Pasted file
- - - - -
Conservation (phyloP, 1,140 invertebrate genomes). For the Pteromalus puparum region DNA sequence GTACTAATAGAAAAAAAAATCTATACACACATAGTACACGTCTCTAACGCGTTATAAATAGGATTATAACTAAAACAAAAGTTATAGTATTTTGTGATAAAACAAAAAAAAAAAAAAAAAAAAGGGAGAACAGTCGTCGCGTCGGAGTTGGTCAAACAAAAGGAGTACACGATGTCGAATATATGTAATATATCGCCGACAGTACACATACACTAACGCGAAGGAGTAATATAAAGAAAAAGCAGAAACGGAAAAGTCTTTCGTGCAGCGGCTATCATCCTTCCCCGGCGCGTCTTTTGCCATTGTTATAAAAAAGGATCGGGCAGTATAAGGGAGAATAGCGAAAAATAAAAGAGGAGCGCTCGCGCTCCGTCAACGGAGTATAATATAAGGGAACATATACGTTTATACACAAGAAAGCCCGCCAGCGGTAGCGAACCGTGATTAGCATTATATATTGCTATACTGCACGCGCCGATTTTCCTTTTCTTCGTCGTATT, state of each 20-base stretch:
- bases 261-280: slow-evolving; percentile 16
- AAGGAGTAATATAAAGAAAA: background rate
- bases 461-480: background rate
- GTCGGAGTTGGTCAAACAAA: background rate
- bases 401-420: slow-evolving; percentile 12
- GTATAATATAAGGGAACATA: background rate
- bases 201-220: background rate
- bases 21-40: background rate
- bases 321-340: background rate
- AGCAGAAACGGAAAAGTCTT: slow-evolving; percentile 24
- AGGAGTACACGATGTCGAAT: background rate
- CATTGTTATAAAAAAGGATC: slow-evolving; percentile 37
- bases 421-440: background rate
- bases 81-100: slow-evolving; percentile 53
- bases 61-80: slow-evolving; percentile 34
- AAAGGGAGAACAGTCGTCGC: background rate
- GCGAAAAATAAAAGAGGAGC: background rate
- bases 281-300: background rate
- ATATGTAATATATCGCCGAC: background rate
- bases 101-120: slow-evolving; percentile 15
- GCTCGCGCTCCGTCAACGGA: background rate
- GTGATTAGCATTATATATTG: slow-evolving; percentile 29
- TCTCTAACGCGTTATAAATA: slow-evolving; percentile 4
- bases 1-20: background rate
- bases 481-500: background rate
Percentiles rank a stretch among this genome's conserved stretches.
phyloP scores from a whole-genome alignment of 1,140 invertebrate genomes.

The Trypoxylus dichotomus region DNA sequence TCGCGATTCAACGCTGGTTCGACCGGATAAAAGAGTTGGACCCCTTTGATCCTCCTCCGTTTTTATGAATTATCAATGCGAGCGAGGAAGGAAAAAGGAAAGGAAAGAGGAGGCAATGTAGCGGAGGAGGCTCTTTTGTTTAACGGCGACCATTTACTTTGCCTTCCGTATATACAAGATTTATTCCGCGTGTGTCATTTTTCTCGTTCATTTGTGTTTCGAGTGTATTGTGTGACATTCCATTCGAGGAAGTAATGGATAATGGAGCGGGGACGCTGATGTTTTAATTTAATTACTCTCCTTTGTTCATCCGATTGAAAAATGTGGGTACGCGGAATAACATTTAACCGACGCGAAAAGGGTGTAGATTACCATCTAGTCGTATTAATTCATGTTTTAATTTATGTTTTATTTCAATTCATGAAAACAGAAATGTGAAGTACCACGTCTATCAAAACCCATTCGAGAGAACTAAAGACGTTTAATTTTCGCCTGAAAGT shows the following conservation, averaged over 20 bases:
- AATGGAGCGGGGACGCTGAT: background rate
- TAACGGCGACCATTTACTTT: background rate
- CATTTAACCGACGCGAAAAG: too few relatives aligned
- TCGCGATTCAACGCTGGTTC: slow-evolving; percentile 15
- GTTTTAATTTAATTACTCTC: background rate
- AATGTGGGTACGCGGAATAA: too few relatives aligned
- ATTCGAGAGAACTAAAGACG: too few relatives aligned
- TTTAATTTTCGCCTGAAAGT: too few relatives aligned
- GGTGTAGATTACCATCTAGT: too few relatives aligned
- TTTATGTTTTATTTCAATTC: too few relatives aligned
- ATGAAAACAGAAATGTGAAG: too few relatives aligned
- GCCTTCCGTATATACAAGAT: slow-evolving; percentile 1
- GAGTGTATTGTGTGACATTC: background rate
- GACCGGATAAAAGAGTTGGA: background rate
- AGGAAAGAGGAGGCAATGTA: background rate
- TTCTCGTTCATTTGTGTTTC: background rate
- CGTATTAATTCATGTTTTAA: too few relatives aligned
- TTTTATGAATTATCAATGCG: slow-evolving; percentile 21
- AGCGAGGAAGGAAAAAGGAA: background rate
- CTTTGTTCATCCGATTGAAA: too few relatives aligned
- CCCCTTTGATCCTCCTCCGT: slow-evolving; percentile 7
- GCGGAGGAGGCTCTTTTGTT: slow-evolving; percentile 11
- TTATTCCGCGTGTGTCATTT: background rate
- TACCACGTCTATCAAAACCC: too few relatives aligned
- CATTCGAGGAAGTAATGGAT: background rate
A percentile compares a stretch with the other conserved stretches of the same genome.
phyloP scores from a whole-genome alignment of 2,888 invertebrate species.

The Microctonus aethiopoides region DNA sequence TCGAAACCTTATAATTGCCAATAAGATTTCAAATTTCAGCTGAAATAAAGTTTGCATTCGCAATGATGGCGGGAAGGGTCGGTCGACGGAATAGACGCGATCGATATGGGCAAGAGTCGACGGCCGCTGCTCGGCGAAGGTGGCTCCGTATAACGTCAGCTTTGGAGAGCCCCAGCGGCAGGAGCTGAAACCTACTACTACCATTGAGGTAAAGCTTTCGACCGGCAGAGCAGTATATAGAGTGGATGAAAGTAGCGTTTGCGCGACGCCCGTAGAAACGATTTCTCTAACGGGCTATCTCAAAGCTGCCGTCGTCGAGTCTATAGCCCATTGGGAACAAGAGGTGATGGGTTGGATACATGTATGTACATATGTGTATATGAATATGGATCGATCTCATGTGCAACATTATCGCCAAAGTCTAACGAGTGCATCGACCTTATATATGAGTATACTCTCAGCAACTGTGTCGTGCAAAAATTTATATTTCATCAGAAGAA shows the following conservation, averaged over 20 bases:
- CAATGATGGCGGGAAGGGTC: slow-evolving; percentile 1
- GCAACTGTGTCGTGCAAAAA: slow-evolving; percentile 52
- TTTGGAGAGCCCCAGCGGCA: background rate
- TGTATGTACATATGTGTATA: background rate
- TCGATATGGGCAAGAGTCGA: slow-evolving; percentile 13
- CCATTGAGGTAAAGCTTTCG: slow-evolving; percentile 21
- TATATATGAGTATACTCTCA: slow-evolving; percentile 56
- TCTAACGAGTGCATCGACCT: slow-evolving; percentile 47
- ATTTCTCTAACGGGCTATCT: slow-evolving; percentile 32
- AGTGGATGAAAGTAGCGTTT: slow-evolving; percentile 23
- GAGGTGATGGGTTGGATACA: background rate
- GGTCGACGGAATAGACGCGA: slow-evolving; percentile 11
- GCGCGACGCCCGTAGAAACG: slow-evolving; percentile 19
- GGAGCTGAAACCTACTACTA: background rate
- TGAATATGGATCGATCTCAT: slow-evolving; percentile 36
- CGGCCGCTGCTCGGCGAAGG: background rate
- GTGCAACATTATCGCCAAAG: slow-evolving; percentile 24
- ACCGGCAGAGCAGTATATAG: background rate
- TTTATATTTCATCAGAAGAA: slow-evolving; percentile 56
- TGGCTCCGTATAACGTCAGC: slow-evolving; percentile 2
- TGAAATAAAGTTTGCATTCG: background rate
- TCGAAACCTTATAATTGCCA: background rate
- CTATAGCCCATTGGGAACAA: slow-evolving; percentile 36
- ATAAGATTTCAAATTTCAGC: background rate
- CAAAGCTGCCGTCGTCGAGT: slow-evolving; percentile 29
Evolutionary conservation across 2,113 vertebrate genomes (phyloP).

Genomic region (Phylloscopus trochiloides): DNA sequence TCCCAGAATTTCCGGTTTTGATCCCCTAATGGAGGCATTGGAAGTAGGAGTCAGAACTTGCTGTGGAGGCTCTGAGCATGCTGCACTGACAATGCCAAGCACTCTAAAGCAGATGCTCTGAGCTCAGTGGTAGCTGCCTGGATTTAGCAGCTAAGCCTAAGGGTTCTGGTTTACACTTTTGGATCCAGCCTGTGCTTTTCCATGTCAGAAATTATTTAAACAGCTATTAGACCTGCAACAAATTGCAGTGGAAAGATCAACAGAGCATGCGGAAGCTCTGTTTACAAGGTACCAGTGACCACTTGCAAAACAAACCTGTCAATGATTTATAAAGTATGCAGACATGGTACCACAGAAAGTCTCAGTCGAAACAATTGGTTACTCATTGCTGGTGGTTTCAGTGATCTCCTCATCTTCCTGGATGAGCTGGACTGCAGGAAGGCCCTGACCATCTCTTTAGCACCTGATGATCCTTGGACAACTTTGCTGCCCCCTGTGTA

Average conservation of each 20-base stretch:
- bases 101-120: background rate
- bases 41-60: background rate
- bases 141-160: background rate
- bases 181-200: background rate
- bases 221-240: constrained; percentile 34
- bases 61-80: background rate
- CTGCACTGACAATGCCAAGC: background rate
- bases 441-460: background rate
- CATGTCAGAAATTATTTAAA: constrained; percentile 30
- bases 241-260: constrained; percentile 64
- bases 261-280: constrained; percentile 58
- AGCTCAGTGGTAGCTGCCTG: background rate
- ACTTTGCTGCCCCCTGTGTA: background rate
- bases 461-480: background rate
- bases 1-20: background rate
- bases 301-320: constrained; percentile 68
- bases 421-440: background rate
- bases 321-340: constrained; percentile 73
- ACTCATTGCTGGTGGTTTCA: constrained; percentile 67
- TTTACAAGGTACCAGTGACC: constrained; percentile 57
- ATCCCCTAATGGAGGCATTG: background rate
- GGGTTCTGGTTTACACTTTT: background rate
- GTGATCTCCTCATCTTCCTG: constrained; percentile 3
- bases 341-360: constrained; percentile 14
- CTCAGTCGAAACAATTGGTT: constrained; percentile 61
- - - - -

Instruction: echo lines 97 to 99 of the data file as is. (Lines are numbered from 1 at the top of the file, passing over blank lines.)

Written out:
- AGCTCAGTGGTAGCTGCCTG: background rate
- ACTTTGCTGCCCCCTGTGTA: background rate
- bases 461-480: background rate